In the midst of a national and statewide housing crisis, tenants and housing advocates have voiced concerns about housing conditions and availability. In Rhode Island, one local company has been a specific point of focus over the past months: Pioneer Investments, LLC.
Pioneer Investments, a Rhode Island-based real estate firm owned by landlord Anurag Sureka, owns about 250 rental units, according to Samuel Grossack, a spokesperson and legal representative for Pioneer.
Citing the presence of lead in a Pioneer-owned property, animal and bug infestations and improperly maintained facilities — among several other issues — both Pioneer renters and local advocates have taken a stand against the company.
Most Pioneer residents “are pleased with their living condition,” Grossack said. “Pioneer takes the health and safety of their residents very seriously,” he added.
Pioneer Investments is “continually taking advantage of their tenants in regards to the conditions that they’re forcing them to experience without any form of urgency to even repair them or address those issues,” said State Rep. David Morales, (D-Providence).
Reclaim R.I. is one of the groups working towards improving these conditions. Following the summer of 2021, Reclaim, which started as a Rhode Island for Bernie Sanders organization, shifted its focus to housing rights — a close-to-home issue for several members, according to Organizing Director Miguel Martinez Youngs
“Most of our organization’s (members) are tenants,” Youngs said. “We actually found out about Pioneer Investments because one of our members was renting from them.”
Reclaim, along with other housing rights groups in the state, has worked to organize several public demonstrations and rallies in opposition to Pioneer Investments. These methods, based primarily on tenant advocacy, are part of what Reclaim’s Lead Tenant Organizer Shana Crandell called a “labor union-style pressure campaign.”
“We’re getting tenants talking to each other, getting them organized and (demanding) plans (from) Pioneer Investments to make repairs,” Crandell said. “We showed up at the landlord’s house and let the neighbors know that this is a landlord who does not give his tenants a dignified place to live.”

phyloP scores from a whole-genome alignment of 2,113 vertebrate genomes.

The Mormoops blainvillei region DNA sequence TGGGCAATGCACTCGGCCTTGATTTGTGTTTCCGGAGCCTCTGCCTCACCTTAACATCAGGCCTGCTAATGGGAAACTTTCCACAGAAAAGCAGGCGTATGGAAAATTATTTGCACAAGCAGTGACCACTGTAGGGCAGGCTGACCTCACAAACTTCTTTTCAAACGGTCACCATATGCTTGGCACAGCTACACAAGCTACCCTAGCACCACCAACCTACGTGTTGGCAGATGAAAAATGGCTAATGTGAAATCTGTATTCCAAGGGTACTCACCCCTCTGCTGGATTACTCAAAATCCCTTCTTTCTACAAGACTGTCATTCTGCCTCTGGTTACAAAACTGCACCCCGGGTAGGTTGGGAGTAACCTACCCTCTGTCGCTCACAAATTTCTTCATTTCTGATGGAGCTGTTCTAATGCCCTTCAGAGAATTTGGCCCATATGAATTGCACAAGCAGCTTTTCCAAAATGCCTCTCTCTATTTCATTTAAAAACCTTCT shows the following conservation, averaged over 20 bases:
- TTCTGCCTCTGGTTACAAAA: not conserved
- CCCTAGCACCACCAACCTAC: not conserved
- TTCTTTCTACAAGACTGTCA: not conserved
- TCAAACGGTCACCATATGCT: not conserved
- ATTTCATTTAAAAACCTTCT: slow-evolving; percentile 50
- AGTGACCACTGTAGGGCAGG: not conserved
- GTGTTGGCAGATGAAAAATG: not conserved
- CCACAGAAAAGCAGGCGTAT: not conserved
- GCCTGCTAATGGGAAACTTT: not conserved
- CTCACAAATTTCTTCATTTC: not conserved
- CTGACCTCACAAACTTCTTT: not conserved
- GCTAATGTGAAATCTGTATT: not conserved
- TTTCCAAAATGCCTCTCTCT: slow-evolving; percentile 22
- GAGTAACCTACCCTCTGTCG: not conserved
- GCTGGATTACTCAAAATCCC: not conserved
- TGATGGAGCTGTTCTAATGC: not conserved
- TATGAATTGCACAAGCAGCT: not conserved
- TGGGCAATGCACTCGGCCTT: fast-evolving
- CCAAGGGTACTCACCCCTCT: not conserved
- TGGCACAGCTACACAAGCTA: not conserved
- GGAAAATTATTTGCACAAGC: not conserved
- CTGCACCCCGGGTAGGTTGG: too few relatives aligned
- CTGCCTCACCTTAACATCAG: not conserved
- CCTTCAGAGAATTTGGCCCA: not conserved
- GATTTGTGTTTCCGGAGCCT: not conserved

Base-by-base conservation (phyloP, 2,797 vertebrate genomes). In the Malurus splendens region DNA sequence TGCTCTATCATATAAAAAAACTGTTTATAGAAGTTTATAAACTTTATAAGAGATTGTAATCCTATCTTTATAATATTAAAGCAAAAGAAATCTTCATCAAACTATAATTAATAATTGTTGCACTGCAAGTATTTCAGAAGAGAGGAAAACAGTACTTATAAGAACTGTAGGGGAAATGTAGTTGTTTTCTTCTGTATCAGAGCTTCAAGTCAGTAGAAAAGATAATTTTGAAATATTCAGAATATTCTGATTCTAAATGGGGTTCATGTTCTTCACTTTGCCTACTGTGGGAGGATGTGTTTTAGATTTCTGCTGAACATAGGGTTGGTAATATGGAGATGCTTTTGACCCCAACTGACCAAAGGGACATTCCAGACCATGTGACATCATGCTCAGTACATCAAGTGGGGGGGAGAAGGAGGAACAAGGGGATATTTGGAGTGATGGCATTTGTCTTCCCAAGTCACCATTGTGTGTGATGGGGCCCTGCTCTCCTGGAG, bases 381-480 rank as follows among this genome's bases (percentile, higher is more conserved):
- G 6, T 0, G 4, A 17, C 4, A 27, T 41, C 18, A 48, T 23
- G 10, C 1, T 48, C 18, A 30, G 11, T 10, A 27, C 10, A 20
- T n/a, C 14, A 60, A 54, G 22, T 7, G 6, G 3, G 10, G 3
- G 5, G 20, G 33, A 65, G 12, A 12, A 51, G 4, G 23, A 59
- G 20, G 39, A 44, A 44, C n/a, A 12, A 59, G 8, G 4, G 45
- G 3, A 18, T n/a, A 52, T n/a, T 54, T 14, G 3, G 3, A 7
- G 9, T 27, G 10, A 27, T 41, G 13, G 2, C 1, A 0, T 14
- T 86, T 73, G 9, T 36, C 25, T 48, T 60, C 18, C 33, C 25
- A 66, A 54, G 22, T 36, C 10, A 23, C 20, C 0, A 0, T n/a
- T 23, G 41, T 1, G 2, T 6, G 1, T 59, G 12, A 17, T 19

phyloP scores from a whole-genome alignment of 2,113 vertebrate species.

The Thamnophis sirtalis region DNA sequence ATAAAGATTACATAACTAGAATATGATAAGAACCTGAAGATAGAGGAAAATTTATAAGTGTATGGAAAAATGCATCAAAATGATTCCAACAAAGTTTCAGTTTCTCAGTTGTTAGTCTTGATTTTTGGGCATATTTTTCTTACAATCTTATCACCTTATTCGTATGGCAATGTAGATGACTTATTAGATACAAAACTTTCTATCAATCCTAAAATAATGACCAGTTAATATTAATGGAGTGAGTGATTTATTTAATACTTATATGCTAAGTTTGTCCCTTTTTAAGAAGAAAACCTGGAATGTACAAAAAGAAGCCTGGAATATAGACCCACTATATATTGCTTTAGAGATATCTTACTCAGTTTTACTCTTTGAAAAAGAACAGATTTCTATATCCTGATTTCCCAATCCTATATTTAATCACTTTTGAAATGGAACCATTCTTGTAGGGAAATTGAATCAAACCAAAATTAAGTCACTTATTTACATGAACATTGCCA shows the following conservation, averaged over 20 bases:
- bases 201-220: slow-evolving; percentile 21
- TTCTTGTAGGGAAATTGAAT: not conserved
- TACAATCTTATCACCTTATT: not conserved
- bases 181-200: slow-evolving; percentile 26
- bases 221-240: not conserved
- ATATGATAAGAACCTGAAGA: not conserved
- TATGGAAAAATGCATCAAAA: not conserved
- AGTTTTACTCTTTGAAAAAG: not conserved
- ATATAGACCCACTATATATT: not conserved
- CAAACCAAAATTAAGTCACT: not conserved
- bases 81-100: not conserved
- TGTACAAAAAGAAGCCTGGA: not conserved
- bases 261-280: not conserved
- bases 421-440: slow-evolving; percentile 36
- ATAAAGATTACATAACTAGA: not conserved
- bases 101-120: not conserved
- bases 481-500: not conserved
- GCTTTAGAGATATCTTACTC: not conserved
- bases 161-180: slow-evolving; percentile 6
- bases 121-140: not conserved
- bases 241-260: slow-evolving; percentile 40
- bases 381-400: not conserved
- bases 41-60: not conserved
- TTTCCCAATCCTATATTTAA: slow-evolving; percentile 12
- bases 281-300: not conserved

While Youngs noted that Reclaim’s efforts and public testimony have successfully drawn attention to the issue, the potential legal ramifications of this organizing are an obstacle difficult to overcome for protestors who “are not lawyers.”
The Rhode Island Center for Justice provides legal counsel and tenant support in eviction court, according to Youngs. RICJ is a non-profit law center that partners with community groups to ensure the legal rights of “vulnerable individuals, families and communities,” according to its website.
Morales added that tenants can sometimes face retaliation for speaking out against their landlords.
According to Crandell, protesters were facing pushback from Pioneer itself. “About a month ago, maybe a little bit longer now, the landlord started (evicting) the tenants who were active in our organizing,” Crandell said. “That had a really big impact on other tenants being willing to get involved because the fears spiked a lot after these retaliatory terminations.”
Grossack denied these claims.
“Pioneer continues to work professionally with all residents, including those who have participated in recent protests. Pioneer encourage(s) all residents to voice their concerns and provide feedback,” he wrote in an email to The Herald.
Substandard affordable housing is often the only choice for many Rhode Island residents, according to Crandell. Several landlords “specifically attract tenants who have no other options” and “nowhere else to go, so they will put up with these terrible conditions,” they said.
According to Grossack, Pioneer only participates in standard screening options for tenants.
These concerns are part of a broader issue impacting primarily low-income renters. According to the National Low Income Housing Coalition, nearly a third of rented households in Rhode Island are considered “extremely low income,” the majority of which deal with a “severe cost burden.”
“There’s a ton of slumlords in this state,” Youngs said, adding that their business model “preys upon these low-income tenants in need of affordable housing.”
“It’s 100% not just Pioneer,” Youngs said.
For Youngs, the next steps towards housing justice are to establish sufficient affordable housing and get “stronger tenant protection laws passed to prevent landlords from taking advantage of their tenants.”
Morales has advocated for similar legislative protections in the General Assembly, including a “tenant bill of rights.”
Earlier this month, a package of several bills was presented to the R.I. State House to combat several issues related to the housing crisis, The Herald previously reported. Morales has sponsored several housing bills this year, including one that would prohibit application fees for prospective tenants.
As housing bills proceed in the state legislature, Reclaim workers like Youngs and Crandell are continuing their on-the-ground efforts with tenants renting from companies like Pioneer.
“One way we’re thinking about the Pioneer campaign is putting all the slumlords in Rhode Island on notice,” Crandell said. “Here is the first target, but not the last.”
Samantha Chambers is a contributing writer and has previously worked at The Herald as a copy editor. She is a first-year student from Tampa, Florida and is planning on concentrating in sociology.